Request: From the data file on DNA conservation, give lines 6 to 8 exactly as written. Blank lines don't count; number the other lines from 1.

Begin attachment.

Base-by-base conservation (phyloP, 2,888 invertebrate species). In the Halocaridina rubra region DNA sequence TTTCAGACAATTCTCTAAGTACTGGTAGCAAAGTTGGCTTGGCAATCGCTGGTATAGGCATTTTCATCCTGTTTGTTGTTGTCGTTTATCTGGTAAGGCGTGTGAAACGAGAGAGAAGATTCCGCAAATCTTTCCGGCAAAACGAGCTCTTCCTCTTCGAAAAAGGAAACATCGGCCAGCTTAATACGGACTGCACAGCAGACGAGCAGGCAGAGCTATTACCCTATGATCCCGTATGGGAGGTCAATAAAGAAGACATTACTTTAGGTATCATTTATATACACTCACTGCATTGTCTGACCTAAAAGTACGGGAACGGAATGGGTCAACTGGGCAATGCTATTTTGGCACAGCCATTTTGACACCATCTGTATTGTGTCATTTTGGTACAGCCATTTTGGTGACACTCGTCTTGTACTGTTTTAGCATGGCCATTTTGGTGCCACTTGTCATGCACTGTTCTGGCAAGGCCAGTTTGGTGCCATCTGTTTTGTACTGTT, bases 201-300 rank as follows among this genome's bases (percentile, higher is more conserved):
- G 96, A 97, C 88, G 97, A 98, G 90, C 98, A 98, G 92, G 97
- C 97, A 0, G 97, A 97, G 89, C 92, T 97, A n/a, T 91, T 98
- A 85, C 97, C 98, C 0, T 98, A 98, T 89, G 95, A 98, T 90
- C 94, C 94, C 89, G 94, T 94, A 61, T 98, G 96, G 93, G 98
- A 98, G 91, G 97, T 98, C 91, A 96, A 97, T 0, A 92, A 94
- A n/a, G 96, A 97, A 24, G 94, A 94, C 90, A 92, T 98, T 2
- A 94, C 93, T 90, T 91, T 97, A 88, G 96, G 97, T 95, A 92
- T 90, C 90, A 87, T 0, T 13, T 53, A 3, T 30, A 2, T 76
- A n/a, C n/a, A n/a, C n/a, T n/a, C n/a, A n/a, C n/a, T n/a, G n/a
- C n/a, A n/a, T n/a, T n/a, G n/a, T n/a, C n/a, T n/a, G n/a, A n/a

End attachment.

- A 98, G 91, G 97, T 98, C 91, A 96, A 97, T 0, A 92, A 94
- A n/a, G 96, A 97, A 24, G 94, A 94, C 90, A 92, T 98, T 2
- A 94, C 93, T 90, T 91, T 97, A 88, G 96, G 97, T 95, A 92